Jean Paul Sartre embodies the quintessential twentieth century intellectual. He is practically synonymous with Existentialism, which advocates that ‘since the individual is entirely free to choose what he becomes, he is also entirely responsible for himself.’ (Robinson: 1980). However, what is less commonly known is how Sartre himself came to define the intellectual. This 1974 video interview provides a fascinating insight into Sartre’s radical evolution in this regard. It illustrates how the events of May 1968 urged Sartre to espouse a new revolutionary intellectual, rejecting the classic intellectual he had always candidly defended. What is so remarkable is that the interview reveals Sartre ‘challenging the very notion of the intellectual that he personified’ (Drake: 2003) and in doing so fundamentally denouncing the profession to which he belonged. Effectively, Sartre dismantles his own livelihood. Crucially, the visual media conveying this evolution reinforces the core message by presenting Sartre in a humble and enlightened manner.
The interview is taken from ‘Sartre By Himself’ (Sartre par lui‐meme), a 3 hour documentary released in 1974 and filled with archive footage interviews covering various aspects of Sartre’s extraordinary life. Meanwhile, May 1968 saw a series of anti-imperialist student occupation protests take place in Paris. Sartre swiftly announced his endorsement of the movement, affirming that violence was the final option for the students who wanted radical change.
Sartre begins by defining the classic intellectual as a ‘technician of practical knowledge’, someone who applies universal practices to particular situations. For example, the scientist working on an atomic bomb harnesses scientific knowledge – universal and undebatable – on specific parts and therefore under particular conditions. Sartre’s choice of vocabulary is interesting to explore as it impacts the image of the intellectual he portrays. Through words such as ‘recruited’ and ‘schooled’, Sartre places a strong emphasis on the classic intellectual’s high level of education, while implying that his professional path should be long and arduous. Furthermore, Sartre uses phrases like ‘in the beginning’ and ‘the one we’ve all known’, which depict the classic intellectual as a familiar and almost timeless figure in society.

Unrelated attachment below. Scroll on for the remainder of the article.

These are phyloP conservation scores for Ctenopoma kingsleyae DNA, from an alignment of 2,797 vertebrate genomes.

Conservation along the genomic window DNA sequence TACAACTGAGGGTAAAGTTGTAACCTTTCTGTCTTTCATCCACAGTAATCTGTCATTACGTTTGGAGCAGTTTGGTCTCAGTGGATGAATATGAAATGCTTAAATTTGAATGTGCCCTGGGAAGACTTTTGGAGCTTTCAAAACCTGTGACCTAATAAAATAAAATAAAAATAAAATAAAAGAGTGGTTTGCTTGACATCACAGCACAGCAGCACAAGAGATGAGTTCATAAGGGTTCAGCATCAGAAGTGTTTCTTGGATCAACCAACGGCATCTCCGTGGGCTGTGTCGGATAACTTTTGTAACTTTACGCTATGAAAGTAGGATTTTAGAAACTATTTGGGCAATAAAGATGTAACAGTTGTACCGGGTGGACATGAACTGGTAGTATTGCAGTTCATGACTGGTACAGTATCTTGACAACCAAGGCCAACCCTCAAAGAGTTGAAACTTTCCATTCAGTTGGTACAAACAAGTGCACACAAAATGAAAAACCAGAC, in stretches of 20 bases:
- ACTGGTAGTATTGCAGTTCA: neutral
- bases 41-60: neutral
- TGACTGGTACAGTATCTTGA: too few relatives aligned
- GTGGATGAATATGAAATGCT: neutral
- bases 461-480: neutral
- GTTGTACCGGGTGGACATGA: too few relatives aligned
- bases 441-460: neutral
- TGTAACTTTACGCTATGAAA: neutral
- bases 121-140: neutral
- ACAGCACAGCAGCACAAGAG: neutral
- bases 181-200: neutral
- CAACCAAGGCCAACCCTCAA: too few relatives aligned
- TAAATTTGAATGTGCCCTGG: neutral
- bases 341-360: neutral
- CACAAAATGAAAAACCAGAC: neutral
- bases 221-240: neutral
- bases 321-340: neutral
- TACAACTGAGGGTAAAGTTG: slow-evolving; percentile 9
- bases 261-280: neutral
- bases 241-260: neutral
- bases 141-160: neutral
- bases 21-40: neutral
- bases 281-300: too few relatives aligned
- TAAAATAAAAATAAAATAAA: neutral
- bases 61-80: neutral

Conflictingly, Sartre goes on to say, the application of the intellectual’s universal knowledge is never universal but particular, inevitably benefiting a particular cause and group (i.e. the bourgeoisie): ‘The totality of the knowledge is never used by all men; it is used in the capitalist countries, above all by a certain category of persons belonging to the ruling classes and their allies.’ (Sartre: 1974) To reference the aforementioned example, the scientists’ universal knowledge benefits American imperialism in Vietnam. What truly brands the intellectual is the awareness of this perpetual contradiction, or unhappy conscience, within himself. In sum, the intellectual constitutes, and is constituted by, an unresolvable contradiction.
Having established the essence of the classic intellectual, Sartre infers that his mission is to educate by bearing universal truth and values. Unhappy consciousness enables him to show solidarity with the underprivileged (proletariat) class; to advise them, to seek out truths on their behalf, to sign petitions to advance their cause and so on. Sartre believes that as the proletariat are unable to speak for themselves, they ‘require intellectuals to speak for them, and to give expression to their cause by revealing the true nature of their situation.’ (Hall: 1996) Sartre’s own life exemplifies this description, in the role of a politically committed intellectual. For example, ‘he was a signatory to countless manifestos, regularly made public speeches, and wrote a number of prefaces to books with political themes.’ (Bates: 2006)